According to Nigeria’s current Senate President, Dr Abubakar Bukola Saraki; “The harsh conditions of extreme poverty faced by the people fuels the state of insecurity all over the country. Hunger, lack of education and lack of opportunities push many Nigerians into criminal activities including terrorism. We are failing abysmally to tackle the problems of today, and to prepare for the future.” Based on an analysis carried out by the Campaign Team of Dr Bukola Saraki, below are 5 plausible reasons why Nigeria as a whole is not growing:
Nigeria’s need for competent, purposeful and responsive leadership has reached critical levels, and our inability to reach national potential is a direct result of not meeting this need. Fair, practical and purposeful leadership is capable of engineering our national potential into socio-economic gains that can be enjoyed by all. What we deserve is a progressive government of action, focused on pursuing the growth of Nigeria with doggedness, determination and conviction.
Lack of Defined Economic Policy
The National Bureau of Statistics reports that the Nigerian economy recorded slow growth in the second quarter of 2018. All around, Nigerians continue to feel the harsh effects of this slowing growth as they are faced with rising costs of food prices despite a weakened Naira. An economic expert Mr Opeyemi Agbaje’s view on this is that the Nigerian “economy is not policy driven”; lending credence to the fact that there is an urgent need to create a defined policy to revitalise our economy and stimulate SMEs and businesses that boost the economy, provide jobs and create wealth.
Rising Poverty and Insecurity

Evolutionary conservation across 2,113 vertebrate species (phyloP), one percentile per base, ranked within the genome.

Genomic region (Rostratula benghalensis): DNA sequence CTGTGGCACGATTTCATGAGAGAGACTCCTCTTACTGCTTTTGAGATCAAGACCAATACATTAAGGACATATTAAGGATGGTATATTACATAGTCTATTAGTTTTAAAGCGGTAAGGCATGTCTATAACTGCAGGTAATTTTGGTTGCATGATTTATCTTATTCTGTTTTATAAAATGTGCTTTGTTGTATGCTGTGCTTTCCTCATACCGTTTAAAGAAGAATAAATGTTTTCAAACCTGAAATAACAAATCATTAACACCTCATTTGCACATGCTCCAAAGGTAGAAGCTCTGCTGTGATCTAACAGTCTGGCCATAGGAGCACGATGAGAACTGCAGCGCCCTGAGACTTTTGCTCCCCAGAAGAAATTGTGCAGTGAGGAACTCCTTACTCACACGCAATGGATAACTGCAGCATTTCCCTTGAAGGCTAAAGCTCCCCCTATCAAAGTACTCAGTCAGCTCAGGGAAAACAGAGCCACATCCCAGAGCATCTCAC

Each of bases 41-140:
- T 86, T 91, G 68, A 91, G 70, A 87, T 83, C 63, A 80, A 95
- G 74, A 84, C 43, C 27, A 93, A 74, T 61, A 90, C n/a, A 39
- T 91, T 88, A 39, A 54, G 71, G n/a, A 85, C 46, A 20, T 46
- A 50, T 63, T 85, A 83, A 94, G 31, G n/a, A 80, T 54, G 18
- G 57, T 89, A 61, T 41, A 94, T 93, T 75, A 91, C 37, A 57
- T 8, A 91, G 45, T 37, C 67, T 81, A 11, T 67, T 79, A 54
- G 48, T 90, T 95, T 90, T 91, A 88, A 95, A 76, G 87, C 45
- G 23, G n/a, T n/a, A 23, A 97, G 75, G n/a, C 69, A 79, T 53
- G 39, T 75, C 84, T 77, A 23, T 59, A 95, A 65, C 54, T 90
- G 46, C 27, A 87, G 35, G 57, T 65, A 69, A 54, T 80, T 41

Rising poverty and a broken security architecture have led to an infusion of armed criminals who are not bound by traditional conflict resolution methods. The Boko Haram scourge which has continued to plague parts of Northeastern Nigeria has found an evil twin in a new wave of pastoralist-farmer conflicts troubling the Middle Belt of the country. The only way to arrest this situation is by redesigning Nigeria’s national security architecture, while adequately equipping our security agencies to fulfil their primary role of protecting lives and property. This is necessary to aid economic growth by mitigating against the risks that have curbed internal trade in Nigeria and the free movement of goods and persons.
Government Interference in the Private Sector
The primary role of governments who are desirous of economic growth is to create an enabling business environment for private enterprise to create jobs and bring opportunities to citizens. Despite Nigeria’s improved rating on the latest World Bank Ease of Doing Business Ranking, actions that reduce investor confidence continue to plague our private sector. Arbitrary application of rules and regulations without resorting to best practices threaten firms and business, exposing us to the risk of more job losses in a country with over 15 million unemployed people.
Poor Infrastructure Roadmap
Nigeria’s progress in achieving its potential as an economic and industrial giant of Africa is impeded by various infrastructural challenges which have become a norm. Collapsed and inadequate infrastructure have led to a low level of investment and high cost of goods and services in Nigeria. There is a need for an urgent focus on the growth of the real sector, with emphasis on the private sector is driven initiatives that drive improvement in critical infrastructure such as Power, Roads, Housing etc. Only then can we achieve economic development as a country.
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